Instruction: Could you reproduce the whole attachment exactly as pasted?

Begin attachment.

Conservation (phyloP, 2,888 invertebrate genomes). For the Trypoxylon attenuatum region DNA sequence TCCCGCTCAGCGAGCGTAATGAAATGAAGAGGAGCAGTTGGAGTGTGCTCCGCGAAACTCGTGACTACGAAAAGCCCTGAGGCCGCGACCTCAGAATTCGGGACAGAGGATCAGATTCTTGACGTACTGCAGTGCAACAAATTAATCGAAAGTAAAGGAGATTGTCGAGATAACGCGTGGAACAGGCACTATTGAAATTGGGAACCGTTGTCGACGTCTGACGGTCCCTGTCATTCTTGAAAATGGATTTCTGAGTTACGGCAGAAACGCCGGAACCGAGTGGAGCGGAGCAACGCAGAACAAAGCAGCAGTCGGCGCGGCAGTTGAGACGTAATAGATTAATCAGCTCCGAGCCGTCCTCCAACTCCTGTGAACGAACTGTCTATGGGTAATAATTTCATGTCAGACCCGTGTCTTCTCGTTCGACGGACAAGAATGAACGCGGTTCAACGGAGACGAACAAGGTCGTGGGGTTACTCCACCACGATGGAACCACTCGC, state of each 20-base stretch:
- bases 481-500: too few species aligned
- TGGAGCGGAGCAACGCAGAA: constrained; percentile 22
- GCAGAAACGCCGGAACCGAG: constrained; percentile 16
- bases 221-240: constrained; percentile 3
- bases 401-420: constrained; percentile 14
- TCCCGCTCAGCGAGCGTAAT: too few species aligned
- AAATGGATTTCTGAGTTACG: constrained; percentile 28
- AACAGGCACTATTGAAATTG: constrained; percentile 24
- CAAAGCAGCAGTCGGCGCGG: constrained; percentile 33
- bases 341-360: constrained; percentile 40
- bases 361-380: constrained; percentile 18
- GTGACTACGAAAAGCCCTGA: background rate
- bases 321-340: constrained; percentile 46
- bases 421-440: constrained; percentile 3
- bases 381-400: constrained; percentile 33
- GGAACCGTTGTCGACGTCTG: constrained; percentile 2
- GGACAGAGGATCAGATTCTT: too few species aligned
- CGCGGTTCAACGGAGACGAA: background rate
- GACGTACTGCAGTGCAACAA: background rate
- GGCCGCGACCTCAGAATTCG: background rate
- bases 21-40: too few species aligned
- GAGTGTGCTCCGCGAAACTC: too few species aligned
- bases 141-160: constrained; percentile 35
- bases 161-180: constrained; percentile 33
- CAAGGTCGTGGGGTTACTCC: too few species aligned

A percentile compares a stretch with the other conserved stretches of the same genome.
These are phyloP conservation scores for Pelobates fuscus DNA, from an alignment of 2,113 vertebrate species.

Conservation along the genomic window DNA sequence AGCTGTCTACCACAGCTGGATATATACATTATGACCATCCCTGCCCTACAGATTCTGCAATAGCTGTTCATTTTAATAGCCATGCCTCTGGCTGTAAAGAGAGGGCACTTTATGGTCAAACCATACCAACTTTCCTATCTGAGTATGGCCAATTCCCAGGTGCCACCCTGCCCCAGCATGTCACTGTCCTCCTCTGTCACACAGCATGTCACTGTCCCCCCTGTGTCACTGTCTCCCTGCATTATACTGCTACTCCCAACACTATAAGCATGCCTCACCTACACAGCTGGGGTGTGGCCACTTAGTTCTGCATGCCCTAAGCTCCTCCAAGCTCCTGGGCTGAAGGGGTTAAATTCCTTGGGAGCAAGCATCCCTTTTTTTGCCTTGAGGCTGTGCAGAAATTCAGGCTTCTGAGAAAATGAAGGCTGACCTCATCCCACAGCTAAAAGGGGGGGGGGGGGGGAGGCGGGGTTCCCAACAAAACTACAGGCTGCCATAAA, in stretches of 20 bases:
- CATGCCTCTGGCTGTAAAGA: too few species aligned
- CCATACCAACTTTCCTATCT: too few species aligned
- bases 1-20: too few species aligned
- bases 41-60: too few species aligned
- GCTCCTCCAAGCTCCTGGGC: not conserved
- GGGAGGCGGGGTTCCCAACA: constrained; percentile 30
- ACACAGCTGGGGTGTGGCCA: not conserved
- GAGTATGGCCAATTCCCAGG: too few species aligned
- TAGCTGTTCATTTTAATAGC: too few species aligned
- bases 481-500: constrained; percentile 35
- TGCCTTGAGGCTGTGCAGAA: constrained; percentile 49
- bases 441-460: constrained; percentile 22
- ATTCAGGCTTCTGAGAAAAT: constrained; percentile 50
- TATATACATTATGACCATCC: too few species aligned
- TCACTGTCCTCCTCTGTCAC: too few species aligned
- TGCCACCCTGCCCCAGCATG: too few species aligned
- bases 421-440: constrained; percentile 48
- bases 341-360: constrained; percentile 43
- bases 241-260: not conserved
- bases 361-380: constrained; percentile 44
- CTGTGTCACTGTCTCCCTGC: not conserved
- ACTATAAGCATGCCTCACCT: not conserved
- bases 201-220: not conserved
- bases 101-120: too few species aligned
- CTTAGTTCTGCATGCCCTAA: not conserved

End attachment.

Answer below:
Conservation (phyloP, 2,888 invertebrate genomes). For the Trypoxylon attenuatum region DNA sequence TCCCGCTCAGCGAGCGTAATGAAATGAAGAGGAGCAGTTGGAGTGTGCTCCGCGAAACTCGTGACTACGAAAAGCCCTGAGGCCGCGACCTCAGAATTCGGGACAGAGGATCAGATTCTTGACGTACTGCAGTGCAACAAATTAATCGAAAGTAAAGGAGATTGTCGAGATAACGCGTGGAACAGGCACTATTGAAATTGGGAACCGTTGTCGACGTCTGACGGTCCCTGTCATTCTTGAAAATGGATTTCTGAGTTACGGCAGAAACGCCGGAACCGAGTGGAGCGGAGCAACGCAGAACAAAGCAGCAGTCGGCGCGGCAGTTGAGACGTAATAGATTAATCAGCTCCGAGCCGTCCTCCAACTCCTGTGAACGAACTGTCTATGGGTAATAATTTCATGTCAGACCCGTGTCTTCTCGTTCGACGGACAAGAATGAACGCGGTTCAACGGAGACGAACAAGGTCGTGGGGTTACTCCACCACGATGGAACCACTCGC, state of each 20-base stretch:
- bases 481-500: too few species aligned
- TGGAGCGGAGCAACGCAGAA: constrained; percentile 22
- GCAGAAACGCCGGAACCGAG: constrained; percentile 16
- bases 221-240: constrained; percentile 3
- bases 401-420: constrained; percentile 14
- TCCCGCTCAGCGAGCGTAAT: too few species aligned
- AAATGGATTTCTGAGTTACG: constrained; percentile 28
- AACAGGCACTATTGAAATTG: constrained; percentile 24
- CAAAGCAGCAGTCGGCGCGG: constrained; percentile 33
- bases 341-360: constrained; percentile 40
- bases 361-380: constrained; percentile 18
- GTGACTACGAAAAGCCCTGA: background rate
- bases 321-340: constrained; percentile 46
- bases 421-440: constrained; percentile 3
- bases 381-400: constrained; percentile 33
- GGAACCGTTGTCGACGTCTG: constrained; percentile 2
- GGACAGAGGATCAGATTCTT: too few species aligned
- CGCGGTTCAACGGAGACGAA: background rate
- GACGTACTGCAGTGCAACAA: background rate
- GGCCGCGACCTCAGAATTCG: background rate
- bases 21-40: too few species aligned
- GAGTGTGCTCCGCGAAACTC: too few species aligned
- bases 141-160: constrained; percentile 35
- bases 161-180: constrained; percentile 33
- CAAGGTCGTGGGGTTACTCC: too few species aligned

A percentile compares a stretch with the other conserved stretches of the same genome.
These are phyloP conservation scores for Pelobates fuscus DNA, from an alignment of 2,113 vertebrate species.

Conservation along the genomic window DNA sequence AGCTGTCTACCACAGCTGGATATATACATTATGACCATCCCTGCCCTACAGATTCTGCAATAGCTGTTCATTTTAATAGCCATGCCTCTGGCTGTAAAGAGAGGGCACTTTATGGTCAAACCATACCAACTTTCCTATCTGAGTATGGCCAATTCCCAGGTGCCACCCTGCCCCAGCATGTCACTGTCCTCCTCTGTCACACAGCATGTCACTGTCCCCCCTGTGTCACTGTCTCCCTGCATTATACTGCTACTCCCAACACTATAAGCATGCCTCACCTACACAGCTGGGGTGTGGCCACTTAGTTCTGCATGCCCTAAGCTCCTCCAAGCTCCTGGGCTGAAGGGGTTAAATTCCTTGGGAGCAAGCATCCCTTTTTTTGCCTTGAGGCTGTGCAGAAATTCAGGCTTCTGAGAAAATGAAGGCTGACCTCATCCCACAGCTAAAAGGGGGGGGGGGGGGGAGGCGGGGTTCCCAACAAAACTACAGGCTGCCATAAA, in stretches of 20 bases:
- CATGCCTCTGGCTGTAAAGA: too few species aligned
- CCATACCAACTTTCCTATCT: too few species aligned
- bases 1-20: too few species aligned
- bases 41-60: too few species aligned
- GCTCCTCCAAGCTCCTGGGC: not conserved
- GGGAGGCGGGGTTCCCAACA: constrained; percentile 30
- ACACAGCTGGGGTGTGGCCA: not conserved
- GAGTATGGCCAATTCCCAGG: too few species aligned
- TAGCTGTTCATTTTAATAGC: too few species aligned
- bases 481-500: constrained; percentile 35
- TGCCTTGAGGCTGTGCAGAA: constrained; percentile 49
- bases 441-460: constrained; percentile 22
- ATTCAGGCTTCTGAGAAAAT: constrained; percentile 50
- TATATACATTATGACCATCC: too few species aligned
- TCACTGTCCTCCTCTGTCAC: too few species aligned
- TGCCACCCTGCCCCAGCATG: too few species aligned
- bases 421-440: constrained; percentile 48
- bases 341-360: constrained; percentile 43
- bases 241-260: not conserved
- bases 361-380: constrained; percentile 44
- CTGTGTCACTGTCTCCCTGC: not conserved
- ACTATAAGCATGCCTCACCT: not conserved
- bases 201-220: not conserved
- bases 101-120: too few species aligned
- CTTAGTTCTGCATGCCCTAA: not conserved